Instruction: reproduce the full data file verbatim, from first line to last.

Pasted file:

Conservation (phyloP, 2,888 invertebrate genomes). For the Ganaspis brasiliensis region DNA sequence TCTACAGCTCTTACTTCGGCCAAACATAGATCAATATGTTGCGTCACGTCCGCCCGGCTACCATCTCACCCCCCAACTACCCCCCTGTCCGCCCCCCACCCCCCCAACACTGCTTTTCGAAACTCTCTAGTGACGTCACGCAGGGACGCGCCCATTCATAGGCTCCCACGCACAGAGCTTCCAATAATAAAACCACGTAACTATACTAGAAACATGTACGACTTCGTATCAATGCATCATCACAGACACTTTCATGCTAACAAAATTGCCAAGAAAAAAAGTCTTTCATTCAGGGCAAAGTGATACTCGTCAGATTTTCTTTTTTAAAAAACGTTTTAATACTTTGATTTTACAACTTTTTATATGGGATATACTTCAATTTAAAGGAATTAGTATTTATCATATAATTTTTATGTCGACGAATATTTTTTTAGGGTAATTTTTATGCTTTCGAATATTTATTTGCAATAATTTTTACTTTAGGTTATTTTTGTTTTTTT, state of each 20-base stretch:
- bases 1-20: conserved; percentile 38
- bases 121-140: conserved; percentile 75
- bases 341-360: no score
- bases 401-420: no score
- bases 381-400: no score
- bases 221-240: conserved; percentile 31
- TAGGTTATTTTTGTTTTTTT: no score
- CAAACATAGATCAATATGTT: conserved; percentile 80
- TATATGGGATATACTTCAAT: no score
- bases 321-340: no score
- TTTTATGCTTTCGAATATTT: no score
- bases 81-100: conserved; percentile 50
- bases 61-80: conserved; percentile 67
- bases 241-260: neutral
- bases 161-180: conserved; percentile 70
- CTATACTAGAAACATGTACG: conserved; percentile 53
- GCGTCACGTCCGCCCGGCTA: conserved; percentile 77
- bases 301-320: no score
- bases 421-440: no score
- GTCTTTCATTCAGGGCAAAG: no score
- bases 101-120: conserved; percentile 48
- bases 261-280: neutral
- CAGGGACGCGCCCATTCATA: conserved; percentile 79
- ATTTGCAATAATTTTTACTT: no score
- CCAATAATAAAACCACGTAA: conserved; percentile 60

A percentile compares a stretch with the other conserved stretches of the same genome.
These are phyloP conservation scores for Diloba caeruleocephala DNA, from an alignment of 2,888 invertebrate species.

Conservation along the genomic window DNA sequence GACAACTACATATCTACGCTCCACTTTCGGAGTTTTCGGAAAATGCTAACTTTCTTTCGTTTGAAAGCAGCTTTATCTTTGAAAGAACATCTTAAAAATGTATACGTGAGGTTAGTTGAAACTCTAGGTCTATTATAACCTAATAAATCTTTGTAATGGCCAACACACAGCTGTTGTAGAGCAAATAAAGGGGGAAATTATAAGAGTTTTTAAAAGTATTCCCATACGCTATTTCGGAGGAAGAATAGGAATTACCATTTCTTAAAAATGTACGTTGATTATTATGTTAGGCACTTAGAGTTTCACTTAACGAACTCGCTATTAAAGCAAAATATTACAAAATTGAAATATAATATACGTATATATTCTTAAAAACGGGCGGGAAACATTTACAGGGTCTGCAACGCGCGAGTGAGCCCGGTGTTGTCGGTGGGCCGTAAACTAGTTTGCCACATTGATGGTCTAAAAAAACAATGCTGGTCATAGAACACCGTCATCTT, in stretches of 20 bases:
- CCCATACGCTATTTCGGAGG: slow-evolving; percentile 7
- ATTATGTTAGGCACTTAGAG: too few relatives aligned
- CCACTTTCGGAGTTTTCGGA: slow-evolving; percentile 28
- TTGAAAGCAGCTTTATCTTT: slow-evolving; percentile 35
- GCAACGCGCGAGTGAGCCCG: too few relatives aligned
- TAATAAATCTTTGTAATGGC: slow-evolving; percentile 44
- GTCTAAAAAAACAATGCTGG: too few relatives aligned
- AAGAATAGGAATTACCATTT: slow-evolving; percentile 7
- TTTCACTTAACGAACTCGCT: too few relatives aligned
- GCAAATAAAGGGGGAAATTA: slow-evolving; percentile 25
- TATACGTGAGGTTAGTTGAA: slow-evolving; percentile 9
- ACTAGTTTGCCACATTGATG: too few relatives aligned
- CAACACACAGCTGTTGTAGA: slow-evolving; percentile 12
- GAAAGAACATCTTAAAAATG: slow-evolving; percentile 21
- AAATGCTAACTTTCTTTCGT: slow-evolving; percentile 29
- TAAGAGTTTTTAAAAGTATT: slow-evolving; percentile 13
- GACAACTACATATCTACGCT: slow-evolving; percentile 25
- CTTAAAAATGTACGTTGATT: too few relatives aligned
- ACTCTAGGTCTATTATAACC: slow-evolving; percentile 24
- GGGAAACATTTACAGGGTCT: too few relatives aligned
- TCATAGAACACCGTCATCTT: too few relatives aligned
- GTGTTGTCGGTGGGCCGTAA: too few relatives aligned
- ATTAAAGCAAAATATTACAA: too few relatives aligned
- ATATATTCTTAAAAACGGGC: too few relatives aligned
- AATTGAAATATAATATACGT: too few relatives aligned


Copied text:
Conservation (phyloP, 2,888 invertebrate genomes). For the Ganaspis brasiliensis region DNA sequence TCTACAGCTCTTACTTCGGCCAAACATAGATCAATATGTTGCGTCACGTCCGCCCGGCTACCATCTCACCCCCCAACTACCCCCCTGTCCGCCCCCCACCCCCCCAACACTGCTTTTCGAAACTCTCTAGTGACGTCACGCAGGGACGCGCCCATTCATAGGCTCCCACGCACAGAGCTTCCAATAATAAAACCACGTAACTATACTAGAAACATGTACGACTTCGTATCAATGCATCATCACAGACACTTTCATGCTAACAAAATTGCCAAGAAAAAAAGTCTTTCATTCAGGGCAAAGTGATACTCGTCAGATTTTCTTTTTTAAAAAACGTTTTAATACTTTGATTTTACAACTTTTTATATGGGATATACTTCAATTTAAAGGAATTAGTATTTATCATATAATTTTTATGTCGACGAATATTTTTTTAGGGTAATTTTTATGCTTTCGAATATTTATTTGCAATAATTTTTACTTTAGGTTATTTTTGTTTTTTT, state of each 20-base stretch:
- bases 1-20: conserved; percentile 38
- bases 121-140: conserved; percentile 75
- bases 341-360: no score
- bases 401-420: no score
- bases 381-400: no score
- bases 221-240: conserved; percentile 31
- TAGGTTATTTTTGTTTTTTT: no score
- CAAACATAGATCAATATGTT: conserved; percentile 80
- TATATGGGATATACTTCAAT: no score
- bases 321-340: no score
- TTTTATGCTTTCGAATATTT: no score
- bases 81-100: conserved; percentile 50
- bases 61-80: conserved; percentile 67
- bases 241-260: neutral
- bases 161-180: conserved; percentile 70
- CTATACTAGAAACATGTACG: conserved; percentile 53
- GCGTCACGTCCGCCCGGCTA: conserved; percentile 77
- bases 301-320: no score
- bases 421-440: no score
- GTCTTTCATTCAGGGCAAAG: no score
- bases 101-120: conserved; percentile 48
- bases 261-280: neutral
- CAGGGACGCGCCCATTCATA: conserved; percentile 79
- ATTTGCAATAATTTTTACTT: no score
- CCAATAATAAAACCACGTAA: conserved; percentile 60

A percentile compares a stretch with the other conserved stretches of the same genome.
These are phyloP conservation scores for Diloba caeruleocephala DNA, from an alignment of 2,888 invertebrate species.

Conservation along the genomic window DNA sequence GACAACTACATATCTACGCTCCACTTTCGGAGTTTTCGGAAAATGCTAACTTTCTTTCGTTTGAAAGCAGCTTTATCTTTGAAAGAACATCTTAAAAATGTATACGTGAGGTTAGTTGAAACTCTAGGTCTATTATAACCTAATAAATCTTTGTAATGGCCAACACACAGCTGTTGTAGAGCAAATAAAGGGGGAAATTATAAGAGTTTTTAAAAGTATTCCCATACGCTATTTCGGAGGAAGAATAGGAATTACCATTTCTTAAAAATGTACGTTGATTATTATGTTAGGCACTTAGAGTTTCACTTAACGAACTCGCTATTAAAGCAAAATATTACAAAATTGAAATATAATATACGTATATATTCTTAAAAACGGGCGGGAAACATTTACAGGGTCTGCAACGCGCGAGTGAGCCCGGTGTTGTCGGTGGGCCGTAAACTAGTTTGCCACATTGATGGTCTAAAAAAACAATGCTGGTCATAGAACACCGTCATCTT, in stretches of 20 bases:
- CCCATACGCTATTTCGGAGG: slow-evolving; percentile 7
- ATTATGTTAGGCACTTAGAG: too few relatives aligned
- CCACTTTCGGAGTTTTCGGA: slow-evolving; percentile 28
- TTGAAAGCAGCTTTATCTTT: slow-evolving; percentile 35
- GCAACGCGCGAGTGAGCCCG: too few relatives aligned
- TAATAAATCTTTGTAATGGC: slow-evolving; percentile 44
- GTCTAAAAAAACAATGCTGG: too few relatives aligned
- AAGAATAGGAATTACCATTT: slow-evolving; percentile 7
- TTTCACTTAACGAACTCGCT: too few relatives aligned
- GCAAATAAAGGGGGAAATTA: slow-evolving; percentile 25
- TATACGTGAGGTTAGTTGAA: slow-evolving; percentile 9
- ACTAGTTTGCCACATTGATG: too few relatives aligned
- CAACACACAGCTGTTGTAGA: slow-evolving; percentile 12
- GAAAGAACATCTTAAAAATG: slow-evolving; percentile 21
- AAATGCTAACTTTCTTTCGT: slow-evolving; percentile 29
- TAAGAGTTTTTAAAAGTATT: slow-evolving; percentile 13
- GACAACTACATATCTACGCT: slow-evolving; percentile 25
- CTTAAAAATGTACGTTGATT: too few relatives aligned
- ACTCTAGGTCTATTATAACC: slow-evolving; percentile 24
- GGGAAACATTTACAGGGTCT: too few relatives aligned
- TCATAGAACACCGTCATCTT: too few relatives aligned
- GTGTTGTCGGTGGGCCGTAA: too few relatives aligned
- ATTAAAGCAAAATATTACAA: too few relatives aligned
- ATATATTCTTAAAAACGGGC: too few relatives aligned
- AATTGAAATATAATATACGT: too few relatives aligned